Comet Holmes

There's an unexpectedly bright comet visible in our skies.  It's called "Comet Holmes."

I just came back from viewing it from my front porch.  It's pretty far from earth, so it will appear virtually motionless agaisnt the background stars, even as you look from day to day.  So it should be in more or less the same part of the sky for the next few weeks.  Can't be sure how long it will stay bright, though.

At about 9pm, look to the northeast.  The bright star you see is called Capella.  Up about fifteen degrees (2 1/2 "fist-widths") and a little to the right, there's the comet [Because of the way the sky seems to revolve around the North Star, if you look for the comet much before 9pm, you should look a bit more to the right of "above Capella"; if you look much after 9pm, look to the left of "above Capella"].

To your naked eye, it will appear to be the bottom left hand of a triangle of stars.  In your binoculars, the comet will look like a bright fuzzy ball.  No tail is visible because the earth is basically between the comet and the sun.  Because comet tails always point away from the sun, the tail is pouring out behind the "coma," or fuzzy part of the comet that we can see.

If you can't see the comet with your naked eye, use your binoculars.  Center Capella, then move the binoculars so that Capella is to the left side of your field of view.  Then sweep the binoculars straight up, and you should run right across the comet.  You're looking for a little fuzzy ball.

You can get additional information at, the webpage for Sky and Telescope magazine.

Comet Holmes

Walking back home from the bus stop this evening, just about 10pm, the comet was again easily visible to the naked eye (although more as a fuzzy star than what you normally expect a comet to look like).

As I edited above, the later it is, the more to the right (rather than left) of "above Capella" the comet will apper.

There's a chance we'll have a Sidewalk Astronomy night in Monrovia on Saturday.  Problem is that the comet won't clear the buildings in the area until probably after 9pm.  So we may decide that's too late.  Anyway, if we decide to go, I'll post about it here.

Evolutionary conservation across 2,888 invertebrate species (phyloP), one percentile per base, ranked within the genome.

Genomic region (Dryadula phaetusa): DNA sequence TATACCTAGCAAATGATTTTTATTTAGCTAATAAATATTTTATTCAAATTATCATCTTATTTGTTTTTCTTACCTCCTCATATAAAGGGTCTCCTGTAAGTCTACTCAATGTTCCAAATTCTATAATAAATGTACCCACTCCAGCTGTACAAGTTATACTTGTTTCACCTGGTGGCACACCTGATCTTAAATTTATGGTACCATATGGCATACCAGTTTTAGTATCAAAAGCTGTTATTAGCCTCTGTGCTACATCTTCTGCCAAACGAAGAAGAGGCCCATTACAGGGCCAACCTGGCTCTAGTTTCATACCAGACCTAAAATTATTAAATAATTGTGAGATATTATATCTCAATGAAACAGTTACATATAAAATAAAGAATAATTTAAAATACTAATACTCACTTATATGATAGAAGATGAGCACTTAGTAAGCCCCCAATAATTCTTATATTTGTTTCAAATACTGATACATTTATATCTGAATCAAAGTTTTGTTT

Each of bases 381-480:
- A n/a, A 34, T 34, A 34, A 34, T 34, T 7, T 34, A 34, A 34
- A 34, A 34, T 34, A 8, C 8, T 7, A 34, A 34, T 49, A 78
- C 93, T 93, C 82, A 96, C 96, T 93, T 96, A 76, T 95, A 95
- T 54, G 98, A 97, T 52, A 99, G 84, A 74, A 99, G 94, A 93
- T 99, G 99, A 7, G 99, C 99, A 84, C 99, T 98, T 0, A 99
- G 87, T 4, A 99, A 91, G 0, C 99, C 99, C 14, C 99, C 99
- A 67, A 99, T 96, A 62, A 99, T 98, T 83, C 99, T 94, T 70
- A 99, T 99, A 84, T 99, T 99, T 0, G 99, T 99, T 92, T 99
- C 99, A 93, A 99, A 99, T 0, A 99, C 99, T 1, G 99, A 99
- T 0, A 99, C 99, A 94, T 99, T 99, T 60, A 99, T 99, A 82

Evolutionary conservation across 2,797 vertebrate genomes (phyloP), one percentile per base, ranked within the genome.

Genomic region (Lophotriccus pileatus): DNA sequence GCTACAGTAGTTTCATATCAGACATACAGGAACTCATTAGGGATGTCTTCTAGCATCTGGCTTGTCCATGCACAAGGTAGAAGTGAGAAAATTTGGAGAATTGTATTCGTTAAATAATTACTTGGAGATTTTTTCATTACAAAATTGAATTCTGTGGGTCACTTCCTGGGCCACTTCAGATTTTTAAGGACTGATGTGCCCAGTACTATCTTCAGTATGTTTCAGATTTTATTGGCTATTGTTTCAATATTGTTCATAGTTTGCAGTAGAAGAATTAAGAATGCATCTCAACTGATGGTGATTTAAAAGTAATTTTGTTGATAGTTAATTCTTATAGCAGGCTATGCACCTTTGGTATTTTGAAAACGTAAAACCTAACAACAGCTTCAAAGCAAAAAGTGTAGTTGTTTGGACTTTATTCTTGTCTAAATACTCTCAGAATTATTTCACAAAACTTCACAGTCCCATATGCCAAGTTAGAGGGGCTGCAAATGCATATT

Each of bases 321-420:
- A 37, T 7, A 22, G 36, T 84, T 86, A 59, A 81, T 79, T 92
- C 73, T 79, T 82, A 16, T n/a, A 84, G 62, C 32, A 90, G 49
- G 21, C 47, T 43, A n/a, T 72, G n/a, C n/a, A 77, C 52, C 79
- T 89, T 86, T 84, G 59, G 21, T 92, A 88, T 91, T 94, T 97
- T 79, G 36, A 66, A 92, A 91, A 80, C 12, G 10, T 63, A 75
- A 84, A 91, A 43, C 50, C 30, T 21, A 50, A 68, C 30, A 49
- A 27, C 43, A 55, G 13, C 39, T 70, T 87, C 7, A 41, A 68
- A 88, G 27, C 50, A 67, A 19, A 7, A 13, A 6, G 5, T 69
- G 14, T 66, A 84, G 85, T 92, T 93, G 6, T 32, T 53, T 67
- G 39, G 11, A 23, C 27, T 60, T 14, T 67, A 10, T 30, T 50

[Added 11/1: Yep, the Old Town Astronomers will be out in Monrovia on Saturday evening. Come on by a bit later than normal (say, around 8-9pm, I think) and we should be able to give you a telescopic view of this dirty snowball].

Sidewalk Astronomy, November 17, 2007

+     Comet Holmes is definitely getting dimmer.  It's much harder to see now than it was last week.

+     BTW, Sidewalk Astronomers will be out in Monrovia (corner of Myrtle and Lime) again this Saturday (November 17).  In addition to the moon, we hope to be showing views of Comet Holmes.  The view will not be great, but if you haven't seen it, yet, this'll be your last chance.

+     To find it yourself, look to the northeast an hour or so after sunset.  It's still in the same area as it was before.  So either look directly above Capella (the brightest star to the northeast), or start with Cassiopeia, a constellation that includes five stars that trace a large "W" or "M" in the sky.  This constellation is high to the north/northeast.  From Cassiopeia, scan to the right (east).

+     Whether going up from Capella or right from Cassiopeia, you should run into a moderately bright star.  That star is called "Mirfak."  Comet Holmes is now quite close to Mirfak.  If you're viewing from a spot outside of the direct glare of street lights or house lights, your binoculars should show a big fuzzy "scrubbing bubble"-shaped object just to the lower left of Mirfak.  That's the comet "coma," or dust cloud.

+     The dust cloud is over 100,000 miles in diameter, but all of this dust that you're viewing is coming from a little, rocky, icy object that's probably only a mile or so in diameter.  That's the comet's nucleus.

+     To get to our Sidewalk Astronomy location from Rosemead, go north to Huntington Blvd.  Then take it east about four miles, past the 210 freeway (take care when the street makes it's little jig, past the race track and hospital, that you stay on Huntington and don't get diverted on some other street by accident).  You can also get on the 210 freeway and exit on Myrtle.  When you hit Myrtle, go north (left).

+     If you took the freeway, you'll cross Huntington in about 1/2 mile.  If you took Huntington, you'll hit "Old Town" in about 1/2 mile.  Shortly after the Krikorian movie theater, you'll reach Lime.  Turn left on Lime and start looking for parking.  You should see the telescopes set up at the northeast corner of Myrtle and Lime.  We'll probably set up around dusk and stay until 9pm or so.  If we stay later, there's a slight chance we'll get an early peek at Mars.  Otherwise, Mars viewing starts at our next Sidewalk date, likely in middle December.